Just how many exempt assets can applicants retain and still qualify for Medicaid LTC benefits? There really is no meaningful limit. Exempt home equity is capped at $500,000 or $750,000--13 to 20 times the amount protected in England's socialized health care system--but the following resources are exempt without any limit:

One business including the capital and cash flow
Individual retirement accounts (IRAs)
One automobile
Prepaid burial plans for the Medicaid recipient and immediate family members
Term life insurance, which allows recipients to evade Medicaid's estate recovery mandate
Household goods and personal belongings

The federal regulations and policies that require these exemptions are documented in our report titled "Medi-Cal Long-Term Care: Safety Net or Hammock?," a copy of which has been made available to the Committee.

Married applicants for Medicaid LTC benefits can retain substantially more income and assets than single people: up to $2,739 per month of income and half the couple's join assets not to exceed $109,500. If the healthy spouse's personal income and assets are below these levels, the Medicaid spouse's income and assets are transferred to bring her or him up to the limit. These "spousal impoverishment" protections increase annually with inflation.

Because of these very generous basic eligibility rules, the vast majority of America's elderly qualify easily for Medicaid when they need long-term care. The conventional wisdom that people must spend down into impoverishment before Medicaid will help is demonstrably untrue. Only the most affluent need to consult Medicaid planners and use special legal techniques--such as trusts, transfers, annuities, life estates, life care contracts and promissory notes--to qualify. The other panelists will discuss Medicaid planning. The key point to remember is that egregious Medicaid planning is only the tip of the iceberg. The bigger problem is that Medicaid's basic eligibility rules allow most people to qualify after they need long-term care and without spending down their wealth first.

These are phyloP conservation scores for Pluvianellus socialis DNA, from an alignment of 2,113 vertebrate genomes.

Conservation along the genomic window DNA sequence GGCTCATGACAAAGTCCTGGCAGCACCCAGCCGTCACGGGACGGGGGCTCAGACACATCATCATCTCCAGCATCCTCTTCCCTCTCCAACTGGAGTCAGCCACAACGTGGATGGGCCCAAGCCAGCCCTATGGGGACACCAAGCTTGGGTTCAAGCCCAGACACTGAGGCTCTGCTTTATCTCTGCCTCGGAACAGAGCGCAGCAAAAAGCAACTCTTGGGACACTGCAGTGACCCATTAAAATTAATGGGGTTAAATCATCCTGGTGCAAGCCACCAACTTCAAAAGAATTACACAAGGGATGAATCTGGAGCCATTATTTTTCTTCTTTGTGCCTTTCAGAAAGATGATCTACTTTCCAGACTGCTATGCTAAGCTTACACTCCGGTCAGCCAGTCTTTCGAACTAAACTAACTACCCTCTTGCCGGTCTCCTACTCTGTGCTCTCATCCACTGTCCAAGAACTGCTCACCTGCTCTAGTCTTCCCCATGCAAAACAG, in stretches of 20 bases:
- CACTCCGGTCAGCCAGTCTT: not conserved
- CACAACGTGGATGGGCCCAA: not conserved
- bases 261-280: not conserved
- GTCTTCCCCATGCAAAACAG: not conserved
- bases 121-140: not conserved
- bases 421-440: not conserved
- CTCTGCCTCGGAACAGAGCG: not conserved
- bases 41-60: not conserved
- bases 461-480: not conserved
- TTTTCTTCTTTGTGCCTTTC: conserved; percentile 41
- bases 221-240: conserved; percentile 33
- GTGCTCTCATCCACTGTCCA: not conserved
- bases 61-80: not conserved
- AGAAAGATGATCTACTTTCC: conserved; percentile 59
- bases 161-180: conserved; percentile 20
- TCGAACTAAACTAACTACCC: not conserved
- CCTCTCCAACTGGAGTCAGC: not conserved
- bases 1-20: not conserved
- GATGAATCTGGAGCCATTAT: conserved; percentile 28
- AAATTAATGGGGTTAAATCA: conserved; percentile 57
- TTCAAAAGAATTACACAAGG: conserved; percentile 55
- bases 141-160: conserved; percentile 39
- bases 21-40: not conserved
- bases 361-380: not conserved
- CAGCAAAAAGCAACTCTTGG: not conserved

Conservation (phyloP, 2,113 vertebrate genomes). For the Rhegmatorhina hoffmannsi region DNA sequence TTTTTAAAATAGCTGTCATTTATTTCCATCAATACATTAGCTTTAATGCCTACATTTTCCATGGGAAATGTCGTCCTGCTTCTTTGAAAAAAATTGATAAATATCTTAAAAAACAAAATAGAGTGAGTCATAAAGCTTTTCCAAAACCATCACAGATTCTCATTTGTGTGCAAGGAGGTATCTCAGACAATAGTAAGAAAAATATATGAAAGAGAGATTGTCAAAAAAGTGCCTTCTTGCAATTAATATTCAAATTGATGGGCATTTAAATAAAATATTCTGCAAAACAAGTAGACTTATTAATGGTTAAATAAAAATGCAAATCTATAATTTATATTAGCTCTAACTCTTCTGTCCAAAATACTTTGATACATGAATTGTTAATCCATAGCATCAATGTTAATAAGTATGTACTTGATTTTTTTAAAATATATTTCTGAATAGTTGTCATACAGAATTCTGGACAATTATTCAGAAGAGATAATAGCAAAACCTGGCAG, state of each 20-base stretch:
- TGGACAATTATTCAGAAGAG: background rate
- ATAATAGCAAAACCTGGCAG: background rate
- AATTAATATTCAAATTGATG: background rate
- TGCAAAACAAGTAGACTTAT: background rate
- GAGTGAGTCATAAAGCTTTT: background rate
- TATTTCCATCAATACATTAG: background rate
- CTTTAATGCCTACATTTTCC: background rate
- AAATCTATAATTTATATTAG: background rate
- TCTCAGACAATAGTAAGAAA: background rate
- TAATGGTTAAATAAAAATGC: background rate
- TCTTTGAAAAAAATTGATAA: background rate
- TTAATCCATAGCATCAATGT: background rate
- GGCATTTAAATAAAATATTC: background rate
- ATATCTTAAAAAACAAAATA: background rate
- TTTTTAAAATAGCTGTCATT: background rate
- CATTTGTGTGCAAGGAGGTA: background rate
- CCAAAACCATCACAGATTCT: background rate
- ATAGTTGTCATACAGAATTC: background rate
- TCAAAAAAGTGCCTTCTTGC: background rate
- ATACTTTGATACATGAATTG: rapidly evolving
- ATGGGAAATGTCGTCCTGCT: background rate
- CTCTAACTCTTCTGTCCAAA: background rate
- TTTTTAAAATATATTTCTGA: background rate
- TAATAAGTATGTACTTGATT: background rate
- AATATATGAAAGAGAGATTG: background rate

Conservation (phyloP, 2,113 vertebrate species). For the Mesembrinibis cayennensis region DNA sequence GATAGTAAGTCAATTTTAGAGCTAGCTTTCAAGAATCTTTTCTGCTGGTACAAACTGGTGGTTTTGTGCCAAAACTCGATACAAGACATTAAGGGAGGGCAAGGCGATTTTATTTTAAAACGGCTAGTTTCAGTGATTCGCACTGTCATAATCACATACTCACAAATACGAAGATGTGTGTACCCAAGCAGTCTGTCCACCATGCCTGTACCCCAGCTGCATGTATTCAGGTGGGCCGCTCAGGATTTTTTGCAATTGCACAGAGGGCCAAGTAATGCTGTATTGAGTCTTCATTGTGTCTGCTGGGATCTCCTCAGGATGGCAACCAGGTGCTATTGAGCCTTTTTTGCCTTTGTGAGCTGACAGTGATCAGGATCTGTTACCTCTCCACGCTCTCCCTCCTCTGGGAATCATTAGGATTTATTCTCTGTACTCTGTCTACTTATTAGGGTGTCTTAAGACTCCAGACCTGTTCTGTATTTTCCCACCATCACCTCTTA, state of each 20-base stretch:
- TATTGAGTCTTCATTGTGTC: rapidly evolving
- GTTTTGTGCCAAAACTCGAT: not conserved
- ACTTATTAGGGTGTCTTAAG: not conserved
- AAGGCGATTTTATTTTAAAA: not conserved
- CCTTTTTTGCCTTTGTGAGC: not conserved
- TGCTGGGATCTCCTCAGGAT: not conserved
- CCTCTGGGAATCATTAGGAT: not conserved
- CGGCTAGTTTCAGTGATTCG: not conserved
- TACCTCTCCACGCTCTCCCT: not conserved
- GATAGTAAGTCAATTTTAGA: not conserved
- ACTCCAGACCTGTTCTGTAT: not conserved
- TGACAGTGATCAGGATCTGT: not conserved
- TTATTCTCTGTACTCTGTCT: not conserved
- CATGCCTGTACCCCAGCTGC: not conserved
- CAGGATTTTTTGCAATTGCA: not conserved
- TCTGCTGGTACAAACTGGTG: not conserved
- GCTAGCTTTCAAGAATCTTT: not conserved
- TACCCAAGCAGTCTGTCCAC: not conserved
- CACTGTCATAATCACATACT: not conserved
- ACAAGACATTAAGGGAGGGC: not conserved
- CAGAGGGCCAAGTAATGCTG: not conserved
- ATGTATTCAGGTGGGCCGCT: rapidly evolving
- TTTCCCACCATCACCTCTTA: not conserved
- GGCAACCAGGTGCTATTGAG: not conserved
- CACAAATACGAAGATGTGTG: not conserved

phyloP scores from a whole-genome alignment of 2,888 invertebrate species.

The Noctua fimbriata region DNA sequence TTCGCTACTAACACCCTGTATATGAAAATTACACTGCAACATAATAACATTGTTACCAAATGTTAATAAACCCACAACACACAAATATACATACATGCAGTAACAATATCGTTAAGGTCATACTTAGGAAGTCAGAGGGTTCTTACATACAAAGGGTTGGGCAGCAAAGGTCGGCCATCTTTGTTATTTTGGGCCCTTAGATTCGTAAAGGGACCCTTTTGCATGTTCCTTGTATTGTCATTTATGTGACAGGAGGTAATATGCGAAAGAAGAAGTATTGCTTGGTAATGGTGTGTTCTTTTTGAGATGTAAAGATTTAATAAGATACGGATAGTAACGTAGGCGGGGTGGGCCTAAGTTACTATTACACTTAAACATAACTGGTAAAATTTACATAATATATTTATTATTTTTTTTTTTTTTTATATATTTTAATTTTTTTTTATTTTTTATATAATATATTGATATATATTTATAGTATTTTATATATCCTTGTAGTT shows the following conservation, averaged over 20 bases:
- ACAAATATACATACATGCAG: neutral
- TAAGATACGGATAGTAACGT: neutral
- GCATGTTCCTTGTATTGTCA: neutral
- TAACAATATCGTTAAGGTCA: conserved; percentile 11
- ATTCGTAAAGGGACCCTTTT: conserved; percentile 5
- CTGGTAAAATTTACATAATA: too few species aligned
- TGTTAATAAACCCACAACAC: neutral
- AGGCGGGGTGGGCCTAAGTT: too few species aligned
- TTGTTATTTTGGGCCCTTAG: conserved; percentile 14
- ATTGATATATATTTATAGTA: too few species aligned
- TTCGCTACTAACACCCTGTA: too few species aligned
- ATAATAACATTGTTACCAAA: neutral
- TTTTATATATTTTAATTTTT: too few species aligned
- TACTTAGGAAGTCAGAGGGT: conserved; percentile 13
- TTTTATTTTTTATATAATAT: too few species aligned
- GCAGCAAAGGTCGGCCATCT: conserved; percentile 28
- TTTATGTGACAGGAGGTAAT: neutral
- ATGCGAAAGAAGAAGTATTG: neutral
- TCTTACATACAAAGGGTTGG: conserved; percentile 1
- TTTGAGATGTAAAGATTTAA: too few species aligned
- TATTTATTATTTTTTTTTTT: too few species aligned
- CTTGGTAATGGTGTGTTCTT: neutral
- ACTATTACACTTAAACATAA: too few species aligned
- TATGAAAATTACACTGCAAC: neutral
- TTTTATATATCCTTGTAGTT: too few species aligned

Easy access to Medicaid has the effect of desensitizing the public to LTC risk and cost. Medicaid's home equity exemption prevents people from using reverse mortgages to finance home care. With most of their assets protected by Medicaid, few people plan early to save, invest or insure for long-term care. Well intentioned public policy has turned into a perverse incentive discouraging responsible LTC planning. Furthermore, consuming scarce public welfare resources to indemnify affluent baby-boomer heirs of well-to-do seniors hurts the poor instead of helping. It's like friendly fire in the class war.

Medicaid could save up to $30 billion per year if people had to consume their home equity before qualifying for public benefits as is true in England. The program's most expensive "dual eligible" recipients could be reduced by 20 percent. Reverse mortgages to fund long-term care would thrive and generate new jobs and tax revenue. The private long-term care insurance market would expand creating even more jobs and revenue. But most importantly, relieving the financial pressure on Medicaid in this way would enable the program to survive as a quality safety net for the truly needy.

My analysis explaining how Medicaid can save $30 billion per year by encouraging financing of long-term care through reverse mortgages and private insurance has been provided to the Committee.

Thank you for your attention.